In what appears to be a departure from a growing line of cases,
the Ontario Labour Relations Board has permitted an employee to
advance her claim that the employer violated the Occupational
Health and Safety Act when it fired her after a manager
allegedly confronted her in an angry manner.
The employee, Ashworth, alleged that the manager demanded that
she close the door and then positioned herself in front of the
closed door and started screaming and pointing her finger in the
employee's face. The employee claimed that she became
afraid and was asked to be allowed to leave, but the manager
continued to be abusive. The employer subsequently terminated
The employer appears to have argued that the employee's
complaint did not make out a safety-reprisal case because the
incident did not raise workplace safety issues under the
Occupational Health and Safety Act, and therefore there
was no basis for the employee's claim that she was fired for
raising safety issues.
That argument flows from a line of cases, of which Conforti v Investia Financial Services
Inc, 2011 CanLII 60897 (ON LRB) is most notable. In that
case, the OLRB stated that "it appears the OHSA only requires an employer to put a
workplace harassment policy and program in place and to provide a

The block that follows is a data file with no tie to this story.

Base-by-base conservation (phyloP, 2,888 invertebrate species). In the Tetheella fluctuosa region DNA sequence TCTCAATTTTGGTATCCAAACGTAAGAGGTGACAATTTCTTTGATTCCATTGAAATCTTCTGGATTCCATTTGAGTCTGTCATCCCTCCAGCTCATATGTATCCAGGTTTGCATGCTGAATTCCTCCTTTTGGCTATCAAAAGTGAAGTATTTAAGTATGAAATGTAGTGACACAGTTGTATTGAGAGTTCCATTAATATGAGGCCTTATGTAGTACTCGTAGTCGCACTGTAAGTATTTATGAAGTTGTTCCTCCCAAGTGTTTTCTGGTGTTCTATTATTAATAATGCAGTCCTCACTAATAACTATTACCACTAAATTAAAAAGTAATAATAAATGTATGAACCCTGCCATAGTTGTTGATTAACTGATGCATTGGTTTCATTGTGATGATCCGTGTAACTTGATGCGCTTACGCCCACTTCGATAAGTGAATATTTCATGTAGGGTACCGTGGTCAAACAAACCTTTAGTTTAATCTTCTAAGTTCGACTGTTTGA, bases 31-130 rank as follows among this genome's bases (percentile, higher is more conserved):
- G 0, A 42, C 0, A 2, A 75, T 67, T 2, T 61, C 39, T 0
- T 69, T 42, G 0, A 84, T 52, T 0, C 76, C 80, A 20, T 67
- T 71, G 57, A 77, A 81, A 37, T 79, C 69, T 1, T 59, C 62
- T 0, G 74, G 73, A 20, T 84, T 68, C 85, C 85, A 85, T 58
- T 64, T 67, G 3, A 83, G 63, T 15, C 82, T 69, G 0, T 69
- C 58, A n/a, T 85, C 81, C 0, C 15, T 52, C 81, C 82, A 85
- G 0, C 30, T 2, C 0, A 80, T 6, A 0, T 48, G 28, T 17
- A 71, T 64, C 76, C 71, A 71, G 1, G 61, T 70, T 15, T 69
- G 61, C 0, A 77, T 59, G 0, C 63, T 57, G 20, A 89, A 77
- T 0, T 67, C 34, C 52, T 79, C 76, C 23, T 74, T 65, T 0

worker with information and instruction as appropriate", but
that the OHSA does not actually require the employer to prevent
harassment. As such, an employee's claim that she was
fired for asking the employer to prevent harassment does not engage
the OHSA and cannot form the basis for a reprisal claim.
The OLRB, in Ms. Ashworth's case, was not persuaded that the
case should be dismissed at this stage for failure to disclose a
prima facie reprisal case. Although the decision
does not say it, the OLRB may have felt that the manager's
conduct might constitute workplace violence – rather than
harassment – in which case the employee's complaint could
possibly succeed. The OHSA does require employers to take
reasonable steps to avoid workplace violence – but
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On Thursday, September 22, 2016, Dentons hosted a panel discussion about the management of liabilities and risks associated with environmental crises, including potential liabilities for directors and officers and provided insight into risk and liability techniques associated with environmental crisis management.
Unfortunately, reasonable accommodation for employees in the workplace continues to be the source of significant litigation and even today we continue to see outrageous examples of employers behaving badly.
We are now beginning to see reported cases involving charges and subsequent fines laid against employers for failing to provide information, instruction and supervision to protect a worker from workplace violence.
On October 13, 2016, the Supreme Court of Canada denied leave to appeal an Ontario Court of Appeal decision which ordered an employer to pay a former employee 37 months of salary and benefits following termination.
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